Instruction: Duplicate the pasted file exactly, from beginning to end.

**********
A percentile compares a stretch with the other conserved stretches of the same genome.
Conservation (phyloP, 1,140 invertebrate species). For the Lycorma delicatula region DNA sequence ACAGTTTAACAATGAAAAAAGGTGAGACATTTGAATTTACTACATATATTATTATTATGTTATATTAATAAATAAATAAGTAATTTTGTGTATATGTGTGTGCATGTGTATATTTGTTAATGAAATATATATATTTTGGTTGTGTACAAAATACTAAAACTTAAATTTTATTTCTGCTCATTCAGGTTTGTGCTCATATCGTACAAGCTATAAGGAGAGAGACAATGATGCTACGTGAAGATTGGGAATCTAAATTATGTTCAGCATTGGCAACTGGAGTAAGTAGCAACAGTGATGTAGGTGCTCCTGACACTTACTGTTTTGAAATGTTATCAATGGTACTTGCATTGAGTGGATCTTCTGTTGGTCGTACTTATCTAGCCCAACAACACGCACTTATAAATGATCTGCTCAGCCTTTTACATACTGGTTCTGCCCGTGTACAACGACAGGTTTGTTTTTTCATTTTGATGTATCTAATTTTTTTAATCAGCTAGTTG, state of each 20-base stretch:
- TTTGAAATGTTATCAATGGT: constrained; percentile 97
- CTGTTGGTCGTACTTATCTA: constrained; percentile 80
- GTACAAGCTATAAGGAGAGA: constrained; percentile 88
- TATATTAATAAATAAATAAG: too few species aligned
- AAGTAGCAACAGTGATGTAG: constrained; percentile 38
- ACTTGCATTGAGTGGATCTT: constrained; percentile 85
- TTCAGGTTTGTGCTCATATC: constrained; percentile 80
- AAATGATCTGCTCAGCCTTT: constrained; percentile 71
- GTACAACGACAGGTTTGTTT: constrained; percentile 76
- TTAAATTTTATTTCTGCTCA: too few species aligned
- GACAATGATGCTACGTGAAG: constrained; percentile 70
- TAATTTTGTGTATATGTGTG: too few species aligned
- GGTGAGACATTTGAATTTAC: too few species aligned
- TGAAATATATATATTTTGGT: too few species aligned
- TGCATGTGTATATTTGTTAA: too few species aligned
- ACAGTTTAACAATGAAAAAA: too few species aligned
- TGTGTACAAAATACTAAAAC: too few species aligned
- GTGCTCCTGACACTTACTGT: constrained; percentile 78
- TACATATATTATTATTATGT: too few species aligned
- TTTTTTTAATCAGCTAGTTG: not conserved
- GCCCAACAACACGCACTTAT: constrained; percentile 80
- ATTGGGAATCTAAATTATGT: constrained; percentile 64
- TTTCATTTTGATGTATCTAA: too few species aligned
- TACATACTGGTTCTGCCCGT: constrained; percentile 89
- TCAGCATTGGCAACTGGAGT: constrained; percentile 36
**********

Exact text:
A percentile compares a stretch with the other conserved stretches of the same genome.
Conservation (phyloP, 1,140 invertebrate species). For the Lycorma delicatula region DNA sequence ACAGTTTAACAATGAAAAAAGGTGAGACATTTGAATTTACTACATATATTATTATTATGTTATATTAATAAATAAATAAGTAATTTTGTGTATATGTGTGTGCATGTGTATATTTGTTAATGAAATATATATATTTTGGTTGTGTACAAAATACTAAAACTTAAATTTTATTTCTGCTCATTCAGGTTTGTGCTCATATCGTACAAGCTATAAGGAGAGAGACAATGATGCTACGTGAAGATTGGGAATCTAAATTATGTTCAGCATTGGCAACTGGAGTAAGTAGCAACAGTGATGTAGGTGCTCCTGACACTTACTGTTTTGAAATGTTATCAATGGTACTTGCATTGAGTGGATCTTCTGTTGGTCGTACTTATCTAGCCCAACAACACGCACTTATAAATGATCTGCTCAGCCTTTTACATACTGGTTCTGCCCGTGTACAACGACAGGTTTGTTTTTTCATTTTGATGTATCTAATTTTTTTAATCAGCTAGTTG, state of each 20-base stretch:
- TTTGAAATGTTATCAATGGT: constrained; percentile 97
- CTGTTGGTCGTACTTATCTA: constrained; percentile 80
- GTACAAGCTATAAGGAGAGA: constrained; percentile 88
- TATATTAATAAATAAATAAG: too few species aligned
- AAGTAGCAACAGTGATGTAG: constrained; percentile 38
- ACTTGCATTGAGTGGATCTT: constrained; percentile 85
- TTCAGGTTTGTGCTCATATC: constrained; percentile 80
- AAATGATCTGCTCAGCCTTT: constrained; percentile 71
- GTACAACGACAGGTTTGTTT: constrained; percentile 76
- TTAAATTTTATTTCTGCTCA: too few species aligned
- GACAATGATGCTACGTGAAG: constrained; percentile 70
- TAATTTTGTGTATATGTGTG: too few species aligned
- GGTGAGACATTTGAATTTAC: too few species aligned
- TGAAATATATATATTTTGGT: too few species aligned
- TGCATGTGTATATTTGTTAA: too few species aligned
- ACAGTTTAACAATGAAAAAA: too few species aligned
- TGTGTACAAAATACTAAAAC: too few species aligned
- GTGCTCCTGACACTTACTGT: constrained; percentile 78
- TACATATATTATTATTATGT: too few species aligned
- TTTTTTTAATCAGCTAGTTG: not conserved
- GCCCAACAACACGCACTTAT: constrained; percentile 80
- ATTGGGAATCTAAATTATGT: constrained; percentile 64
- TTTCATTTTGATGTATCTAA: too few species aligned
- TACATACTGGTTCTGCCCGT: constrained; percentile 89
- TCAGCATTGGCAACTGGAGT: constrained; percentile 36